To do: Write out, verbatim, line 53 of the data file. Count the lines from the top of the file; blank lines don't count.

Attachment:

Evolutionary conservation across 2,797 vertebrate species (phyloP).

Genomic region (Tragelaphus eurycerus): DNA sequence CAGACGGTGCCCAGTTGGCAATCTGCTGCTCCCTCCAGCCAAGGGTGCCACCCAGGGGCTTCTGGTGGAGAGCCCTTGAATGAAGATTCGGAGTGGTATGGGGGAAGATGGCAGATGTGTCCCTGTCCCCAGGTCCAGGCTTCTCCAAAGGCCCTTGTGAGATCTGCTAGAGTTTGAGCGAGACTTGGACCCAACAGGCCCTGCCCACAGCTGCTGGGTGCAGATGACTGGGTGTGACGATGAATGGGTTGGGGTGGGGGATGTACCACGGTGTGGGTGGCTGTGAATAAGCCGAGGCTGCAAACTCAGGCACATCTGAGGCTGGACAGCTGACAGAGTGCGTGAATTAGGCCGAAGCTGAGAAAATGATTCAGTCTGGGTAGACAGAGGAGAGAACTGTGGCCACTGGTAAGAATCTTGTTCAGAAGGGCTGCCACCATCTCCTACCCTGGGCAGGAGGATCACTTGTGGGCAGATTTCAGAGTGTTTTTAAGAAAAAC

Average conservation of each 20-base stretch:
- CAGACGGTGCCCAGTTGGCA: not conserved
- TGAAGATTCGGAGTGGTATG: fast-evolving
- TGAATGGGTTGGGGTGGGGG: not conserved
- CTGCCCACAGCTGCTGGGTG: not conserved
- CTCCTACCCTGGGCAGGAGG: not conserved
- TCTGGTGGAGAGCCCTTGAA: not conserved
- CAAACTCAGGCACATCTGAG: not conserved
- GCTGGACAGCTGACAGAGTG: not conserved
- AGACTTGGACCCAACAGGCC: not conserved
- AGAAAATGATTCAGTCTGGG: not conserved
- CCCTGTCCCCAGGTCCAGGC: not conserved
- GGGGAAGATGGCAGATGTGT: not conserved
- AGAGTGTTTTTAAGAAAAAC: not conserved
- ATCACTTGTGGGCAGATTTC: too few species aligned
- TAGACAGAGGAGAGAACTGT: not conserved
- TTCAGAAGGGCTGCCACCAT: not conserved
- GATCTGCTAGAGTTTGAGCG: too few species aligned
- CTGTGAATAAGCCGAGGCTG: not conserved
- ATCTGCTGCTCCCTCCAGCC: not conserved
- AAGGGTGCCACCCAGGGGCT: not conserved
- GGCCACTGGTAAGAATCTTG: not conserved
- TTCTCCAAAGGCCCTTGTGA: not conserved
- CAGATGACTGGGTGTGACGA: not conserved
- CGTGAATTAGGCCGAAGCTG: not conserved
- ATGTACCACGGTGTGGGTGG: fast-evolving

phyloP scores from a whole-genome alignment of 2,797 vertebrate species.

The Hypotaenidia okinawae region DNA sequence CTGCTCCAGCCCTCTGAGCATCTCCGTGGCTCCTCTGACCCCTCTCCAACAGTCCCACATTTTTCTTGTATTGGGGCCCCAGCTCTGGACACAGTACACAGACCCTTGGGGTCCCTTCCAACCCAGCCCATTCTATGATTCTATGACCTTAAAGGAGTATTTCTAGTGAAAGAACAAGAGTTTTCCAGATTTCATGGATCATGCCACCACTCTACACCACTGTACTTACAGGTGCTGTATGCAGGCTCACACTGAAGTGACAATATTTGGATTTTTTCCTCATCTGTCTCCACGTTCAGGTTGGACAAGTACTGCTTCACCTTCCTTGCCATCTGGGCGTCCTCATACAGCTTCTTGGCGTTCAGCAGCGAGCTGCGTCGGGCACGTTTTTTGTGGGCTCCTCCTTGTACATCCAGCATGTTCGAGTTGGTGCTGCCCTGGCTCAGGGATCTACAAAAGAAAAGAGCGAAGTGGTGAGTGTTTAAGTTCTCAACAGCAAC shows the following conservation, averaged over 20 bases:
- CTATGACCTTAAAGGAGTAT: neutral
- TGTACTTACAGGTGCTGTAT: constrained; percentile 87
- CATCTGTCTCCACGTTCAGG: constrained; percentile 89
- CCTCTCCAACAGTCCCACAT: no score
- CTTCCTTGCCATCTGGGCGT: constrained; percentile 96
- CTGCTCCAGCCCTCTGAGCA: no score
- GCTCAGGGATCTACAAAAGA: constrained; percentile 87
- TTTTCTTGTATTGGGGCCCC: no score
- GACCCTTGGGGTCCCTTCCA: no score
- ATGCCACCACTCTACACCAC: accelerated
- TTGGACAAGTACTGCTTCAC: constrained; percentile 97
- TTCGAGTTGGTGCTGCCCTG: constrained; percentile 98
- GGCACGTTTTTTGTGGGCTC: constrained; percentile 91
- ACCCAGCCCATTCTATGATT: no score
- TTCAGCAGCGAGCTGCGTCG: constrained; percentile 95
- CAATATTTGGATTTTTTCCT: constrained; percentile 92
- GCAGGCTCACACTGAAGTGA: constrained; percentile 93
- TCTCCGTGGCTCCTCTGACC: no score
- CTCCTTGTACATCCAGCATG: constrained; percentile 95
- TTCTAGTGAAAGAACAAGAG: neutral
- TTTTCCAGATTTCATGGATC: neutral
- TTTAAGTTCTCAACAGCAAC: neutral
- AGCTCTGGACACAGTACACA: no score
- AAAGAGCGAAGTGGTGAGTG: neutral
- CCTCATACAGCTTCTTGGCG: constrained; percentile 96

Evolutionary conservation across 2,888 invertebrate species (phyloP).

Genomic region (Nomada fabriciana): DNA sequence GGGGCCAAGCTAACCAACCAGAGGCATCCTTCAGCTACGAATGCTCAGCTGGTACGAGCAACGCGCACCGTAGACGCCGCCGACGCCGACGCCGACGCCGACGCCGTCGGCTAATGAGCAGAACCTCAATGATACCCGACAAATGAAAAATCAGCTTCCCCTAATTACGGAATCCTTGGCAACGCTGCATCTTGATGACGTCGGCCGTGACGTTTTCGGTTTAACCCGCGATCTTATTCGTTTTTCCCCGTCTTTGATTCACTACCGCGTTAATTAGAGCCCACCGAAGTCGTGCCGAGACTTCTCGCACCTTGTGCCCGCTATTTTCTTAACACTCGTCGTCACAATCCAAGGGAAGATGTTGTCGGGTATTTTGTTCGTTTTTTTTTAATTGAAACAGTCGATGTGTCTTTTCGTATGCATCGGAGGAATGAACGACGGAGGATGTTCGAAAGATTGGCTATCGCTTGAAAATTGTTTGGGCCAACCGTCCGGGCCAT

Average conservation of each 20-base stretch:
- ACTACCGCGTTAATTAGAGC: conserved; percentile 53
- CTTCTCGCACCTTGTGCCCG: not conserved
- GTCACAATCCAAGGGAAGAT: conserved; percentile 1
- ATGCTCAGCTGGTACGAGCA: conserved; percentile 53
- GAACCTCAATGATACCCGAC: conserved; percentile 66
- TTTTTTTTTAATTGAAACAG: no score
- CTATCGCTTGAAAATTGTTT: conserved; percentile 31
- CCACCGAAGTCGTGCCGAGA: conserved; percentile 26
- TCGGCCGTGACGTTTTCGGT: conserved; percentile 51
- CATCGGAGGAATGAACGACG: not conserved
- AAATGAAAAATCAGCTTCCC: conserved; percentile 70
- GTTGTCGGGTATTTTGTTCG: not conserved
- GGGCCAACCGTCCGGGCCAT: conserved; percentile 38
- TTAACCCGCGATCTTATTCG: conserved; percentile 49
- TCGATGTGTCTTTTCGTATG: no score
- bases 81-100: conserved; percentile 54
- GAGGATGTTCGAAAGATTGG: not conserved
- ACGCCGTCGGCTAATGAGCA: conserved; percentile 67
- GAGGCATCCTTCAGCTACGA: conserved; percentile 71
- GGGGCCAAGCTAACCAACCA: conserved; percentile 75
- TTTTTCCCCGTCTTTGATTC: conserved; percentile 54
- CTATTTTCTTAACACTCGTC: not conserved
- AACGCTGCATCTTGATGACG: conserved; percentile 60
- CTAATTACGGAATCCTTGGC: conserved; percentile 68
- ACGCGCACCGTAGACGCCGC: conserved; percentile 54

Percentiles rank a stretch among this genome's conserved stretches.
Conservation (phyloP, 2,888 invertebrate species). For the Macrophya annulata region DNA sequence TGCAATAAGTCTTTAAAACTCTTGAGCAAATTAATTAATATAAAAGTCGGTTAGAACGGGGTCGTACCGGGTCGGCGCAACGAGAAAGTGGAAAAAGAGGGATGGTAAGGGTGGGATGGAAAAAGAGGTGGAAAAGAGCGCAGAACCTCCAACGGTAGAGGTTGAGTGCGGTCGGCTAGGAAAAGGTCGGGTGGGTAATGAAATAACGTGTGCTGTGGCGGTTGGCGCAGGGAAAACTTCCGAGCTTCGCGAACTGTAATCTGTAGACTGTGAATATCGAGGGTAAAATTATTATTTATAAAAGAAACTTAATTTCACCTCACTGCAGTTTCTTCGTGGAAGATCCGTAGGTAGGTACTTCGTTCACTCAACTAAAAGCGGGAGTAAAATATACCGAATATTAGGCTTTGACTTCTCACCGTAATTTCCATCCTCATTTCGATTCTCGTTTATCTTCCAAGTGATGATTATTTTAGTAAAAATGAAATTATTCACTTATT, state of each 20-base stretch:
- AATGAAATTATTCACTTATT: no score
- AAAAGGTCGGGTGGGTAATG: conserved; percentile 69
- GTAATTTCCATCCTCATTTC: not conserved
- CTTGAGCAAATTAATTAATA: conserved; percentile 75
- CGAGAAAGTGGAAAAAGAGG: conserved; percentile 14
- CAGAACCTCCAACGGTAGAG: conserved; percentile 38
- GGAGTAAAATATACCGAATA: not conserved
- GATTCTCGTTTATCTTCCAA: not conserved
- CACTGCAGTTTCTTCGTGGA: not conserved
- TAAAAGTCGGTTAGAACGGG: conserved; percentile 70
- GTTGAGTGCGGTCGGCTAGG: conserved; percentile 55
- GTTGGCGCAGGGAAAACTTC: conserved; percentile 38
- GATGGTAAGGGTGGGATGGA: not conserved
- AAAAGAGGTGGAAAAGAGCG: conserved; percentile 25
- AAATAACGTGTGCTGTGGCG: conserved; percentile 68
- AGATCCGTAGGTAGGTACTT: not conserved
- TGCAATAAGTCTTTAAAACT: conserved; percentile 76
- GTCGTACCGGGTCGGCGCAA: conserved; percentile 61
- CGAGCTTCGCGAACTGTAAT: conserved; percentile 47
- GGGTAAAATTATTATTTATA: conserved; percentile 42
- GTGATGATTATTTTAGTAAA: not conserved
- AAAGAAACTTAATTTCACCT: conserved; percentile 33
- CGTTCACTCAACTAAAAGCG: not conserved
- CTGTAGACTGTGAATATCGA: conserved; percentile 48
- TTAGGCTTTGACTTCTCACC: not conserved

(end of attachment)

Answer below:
- AGCTCTGGACACAGTACACA: no score